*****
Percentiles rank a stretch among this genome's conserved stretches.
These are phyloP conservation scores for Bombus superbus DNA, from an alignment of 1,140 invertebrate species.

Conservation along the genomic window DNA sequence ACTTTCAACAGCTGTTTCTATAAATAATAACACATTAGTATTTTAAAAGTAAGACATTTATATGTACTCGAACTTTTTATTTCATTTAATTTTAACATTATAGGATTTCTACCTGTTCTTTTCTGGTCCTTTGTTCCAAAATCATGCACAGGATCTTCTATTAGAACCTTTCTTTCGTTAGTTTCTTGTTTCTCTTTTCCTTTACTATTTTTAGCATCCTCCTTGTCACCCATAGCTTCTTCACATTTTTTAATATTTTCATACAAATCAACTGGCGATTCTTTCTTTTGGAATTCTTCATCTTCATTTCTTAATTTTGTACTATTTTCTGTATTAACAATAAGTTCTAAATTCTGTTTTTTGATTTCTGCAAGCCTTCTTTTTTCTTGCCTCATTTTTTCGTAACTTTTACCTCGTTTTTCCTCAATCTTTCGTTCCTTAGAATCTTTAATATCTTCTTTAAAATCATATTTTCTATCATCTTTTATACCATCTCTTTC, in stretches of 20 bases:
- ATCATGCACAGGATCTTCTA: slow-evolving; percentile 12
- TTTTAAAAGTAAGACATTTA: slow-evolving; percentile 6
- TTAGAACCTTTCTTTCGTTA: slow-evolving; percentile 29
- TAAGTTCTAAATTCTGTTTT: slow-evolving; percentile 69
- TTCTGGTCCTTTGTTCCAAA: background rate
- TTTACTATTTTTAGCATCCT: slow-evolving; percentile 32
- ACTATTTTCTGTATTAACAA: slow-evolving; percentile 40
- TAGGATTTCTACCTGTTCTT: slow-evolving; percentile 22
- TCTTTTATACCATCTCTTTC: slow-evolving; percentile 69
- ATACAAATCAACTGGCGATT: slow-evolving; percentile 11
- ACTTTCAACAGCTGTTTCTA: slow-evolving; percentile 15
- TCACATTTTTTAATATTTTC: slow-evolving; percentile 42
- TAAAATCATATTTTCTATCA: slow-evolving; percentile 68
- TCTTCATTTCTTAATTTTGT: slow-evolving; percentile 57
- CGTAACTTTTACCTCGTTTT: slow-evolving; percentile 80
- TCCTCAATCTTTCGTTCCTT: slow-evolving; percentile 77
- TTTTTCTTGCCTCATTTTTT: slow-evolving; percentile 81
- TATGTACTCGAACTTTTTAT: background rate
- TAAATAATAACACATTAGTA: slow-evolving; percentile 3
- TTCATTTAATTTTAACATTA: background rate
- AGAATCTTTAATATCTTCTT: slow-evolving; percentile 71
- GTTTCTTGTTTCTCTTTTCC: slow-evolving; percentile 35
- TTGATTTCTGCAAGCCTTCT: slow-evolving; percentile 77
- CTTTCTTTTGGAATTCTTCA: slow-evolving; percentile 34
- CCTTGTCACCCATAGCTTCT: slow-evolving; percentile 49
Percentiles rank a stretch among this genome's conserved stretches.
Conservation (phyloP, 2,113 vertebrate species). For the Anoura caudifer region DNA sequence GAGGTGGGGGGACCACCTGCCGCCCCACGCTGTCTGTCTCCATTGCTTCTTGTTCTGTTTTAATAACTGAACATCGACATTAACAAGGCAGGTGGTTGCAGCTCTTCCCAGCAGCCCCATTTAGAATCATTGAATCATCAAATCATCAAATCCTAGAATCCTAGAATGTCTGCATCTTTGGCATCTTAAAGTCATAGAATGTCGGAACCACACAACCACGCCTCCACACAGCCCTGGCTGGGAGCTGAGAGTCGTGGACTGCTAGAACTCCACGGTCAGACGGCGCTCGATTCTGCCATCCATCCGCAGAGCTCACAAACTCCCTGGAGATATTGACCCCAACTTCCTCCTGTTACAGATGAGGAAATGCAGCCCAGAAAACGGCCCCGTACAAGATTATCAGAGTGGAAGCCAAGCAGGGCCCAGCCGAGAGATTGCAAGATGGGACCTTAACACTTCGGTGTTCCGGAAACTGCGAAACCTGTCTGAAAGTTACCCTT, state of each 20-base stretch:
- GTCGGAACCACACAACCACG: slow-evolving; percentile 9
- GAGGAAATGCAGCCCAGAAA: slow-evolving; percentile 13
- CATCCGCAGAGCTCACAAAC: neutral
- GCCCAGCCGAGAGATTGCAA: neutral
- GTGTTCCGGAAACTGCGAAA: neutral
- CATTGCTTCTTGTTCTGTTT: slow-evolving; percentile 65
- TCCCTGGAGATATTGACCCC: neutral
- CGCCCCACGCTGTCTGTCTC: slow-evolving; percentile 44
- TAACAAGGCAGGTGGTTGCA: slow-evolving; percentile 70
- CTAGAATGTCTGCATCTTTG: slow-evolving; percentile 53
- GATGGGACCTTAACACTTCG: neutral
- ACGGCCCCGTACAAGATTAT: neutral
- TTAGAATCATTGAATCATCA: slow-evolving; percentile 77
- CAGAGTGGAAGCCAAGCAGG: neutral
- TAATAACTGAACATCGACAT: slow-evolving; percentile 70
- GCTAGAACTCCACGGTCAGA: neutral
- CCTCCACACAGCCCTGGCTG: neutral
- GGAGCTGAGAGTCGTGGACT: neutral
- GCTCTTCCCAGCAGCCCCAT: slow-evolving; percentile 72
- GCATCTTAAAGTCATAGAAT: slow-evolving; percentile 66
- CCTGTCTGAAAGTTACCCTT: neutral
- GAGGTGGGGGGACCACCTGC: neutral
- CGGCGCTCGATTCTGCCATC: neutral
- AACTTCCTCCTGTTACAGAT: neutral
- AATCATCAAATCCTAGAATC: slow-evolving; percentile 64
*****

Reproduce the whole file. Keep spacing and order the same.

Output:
Percentiles rank a stretch among this genome's conserved stretches.
These are phyloP conservation scores for Bombus superbus DNA, from an alignment of 1,140 invertebrate species.

Conservation along the genomic window DNA sequence ACTTTCAACAGCTGTTTCTATAAATAATAACACATTAGTATTTTAAAAGTAAGACATTTATATGTACTCGAACTTTTTATTTCATTTAATTTTAACATTATAGGATTTCTACCTGTTCTTTTCTGGTCCTTTGTTCCAAAATCATGCACAGGATCTTCTATTAGAACCTTTCTTTCGTTAGTTTCTTGTTTCTCTTTTCCTTTACTATTTTTAGCATCCTCCTTGTCACCCATAGCTTCTTCACATTTTTTAATATTTTCATACAAATCAACTGGCGATTCTTTCTTTTGGAATTCTTCATCTTCATTTCTTAATTTTGTACTATTTTCTGTATTAACAATAAGTTCTAAATTCTGTTTTTTGATTTCTGCAAGCCTTCTTTTTTCTTGCCTCATTTTTTCGTAACTTTTACCTCGTTTTTCCTCAATCTTTCGTTCCTTAGAATCTTTAATATCTTCTTTAAAATCATATTTTCTATCATCTTTTATACCATCTCTTTC, in stretches of 20 bases:
- ATCATGCACAGGATCTTCTA: slow-evolving; percentile 12
- TTTTAAAAGTAAGACATTTA: slow-evolving; percentile 6
- TTAGAACCTTTCTTTCGTTA: slow-evolving; percentile 29
- TAAGTTCTAAATTCTGTTTT: slow-evolving; percentile 69
- TTCTGGTCCTTTGTTCCAAA: background rate
- TTTACTATTTTTAGCATCCT: slow-evolving; percentile 32
- ACTATTTTCTGTATTAACAA: slow-evolving; percentile 40
- TAGGATTTCTACCTGTTCTT: slow-evolving; percentile 22
- TCTTTTATACCATCTCTTTC: slow-evolving; percentile 69
- ATACAAATCAACTGGCGATT: slow-evolving; percentile 11
- ACTTTCAACAGCTGTTTCTA: slow-evolving; percentile 15
- TCACATTTTTTAATATTTTC: slow-evolving; percentile 42
- TAAAATCATATTTTCTATCA: slow-evolving; percentile 68
- TCTTCATTTCTTAATTTTGT: slow-evolving; percentile 57
- CGTAACTTTTACCTCGTTTT: slow-evolving; percentile 80
- TCCTCAATCTTTCGTTCCTT: slow-evolving; percentile 77
- TTTTTCTTGCCTCATTTTTT: slow-evolving; percentile 81
- TATGTACTCGAACTTTTTAT: background rate
- TAAATAATAACACATTAGTA: slow-evolving; percentile 3
- TTCATTTAATTTTAACATTA: background rate
- AGAATCTTTAATATCTTCTT: slow-evolving; percentile 71
- GTTTCTTGTTTCTCTTTTCC: slow-evolving; percentile 35
- TTGATTTCTGCAAGCCTTCT: slow-evolving; percentile 77
- CTTTCTTTTGGAATTCTTCA: slow-evolving; percentile 34
- CCTTGTCACCCATAGCTTCT: slow-evolving; percentile 49
Percentiles rank a stretch among this genome's conserved stretches.
Conservation (phyloP, 2,113 vertebrate species). For the Anoura caudifer region DNA sequence GAGGTGGGGGGACCACCTGCCGCCCCACGCTGTCTGTCTCCATTGCTTCTTGTTCTGTTTTAATAACTGAACATCGACATTAACAAGGCAGGTGGTTGCAGCTCTTCCCAGCAGCCCCATTTAGAATCATTGAATCATCAAATCATCAAATCCTAGAATCCTAGAATGTCTGCATCTTTGGCATCTTAAAGTCATAGAATGTCGGAACCACACAACCACGCCTCCACACAGCCCTGGCTGGGAGCTGAGAGTCGTGGACTGCTAGAACTCCACGGTCAGACGGCGCTCGATTCTGCCATCCATCCGCAGAGCTCACAAACTCCCTGGAGATATTGACCCCAACTTCCTCCTGTTACAGATGAGGAAATGCAGCCCAGAAAACGGCCCCGTACAAGATTATCAGAGTGGAAGCCAAGCAGGGCCCAGCCGAGAGATTGCAAGATGGGACCTTAACACTTCGGTGTTCCGGAAACTGCGAAACCTGTCTGAAAGTTACCCTT, state of each 20-base stretch:
- GTCGGAACCACACAACCACG: slow-evolving; percentile 9
- GAGGAAATGCAGCCCAGAAA: slow-evolving; percentile 13
- CATCCGCAGAGCTCACAAAC: neutral
- GCCCAGCCGAGAGATTGCAA: neutral
- GTGTTCCGGAAACTGCGAAA: neutral
- CATTGCTTCTTGTTCTGTTT: slow-evolving; percentile 65
- TCCCTGGAGATATTGACCCC: neutral
- CGCCCCACGCTGTCTGTCTC: slow-evolving; percentile 44
- TAACAAGGCAGGTGGTTGCA: slow-evolving; percentile 70
- CTAGAATGTCTGCATCTTTG: slow-evolving; percentile 53
- GATGGGACCTTAACACTTCG: neutral
- ACGGCCCCGTACAAGATTAT: neutral
- TTAGAATCATTGAATCATCA: slow-evolving; percentile 77
- CAGAGTGGAAGCCAAGCAGG: neutral
- TAATAACTGAACATCGACAT: slow-evolving; percentile 70
- GCTAGAACTCCACGGTCAGA: neutral
- CCTCCACACAGCCCTGGCTG: neutral
- GGAGCTGAGAGTCGTGGACT: neutral
- GCTCTTCCCAGCAGCCCCAT: slow-evolving; percentile 72
- GCATCTTAAAGTCATAGAAT: slow-evolving; percentile 66
- CCTGTCTGAAAGTTACCCTT: neutral
- GAGGTGGGGGGACCACCTGC: neutral
- CGGCGCTCGATTCTGCCATC: neutral
- AACTTCCTCCTGTTACAGAT: neutral
- AATCATCAAATCCTAGAATC: slow-evolving; percentile 64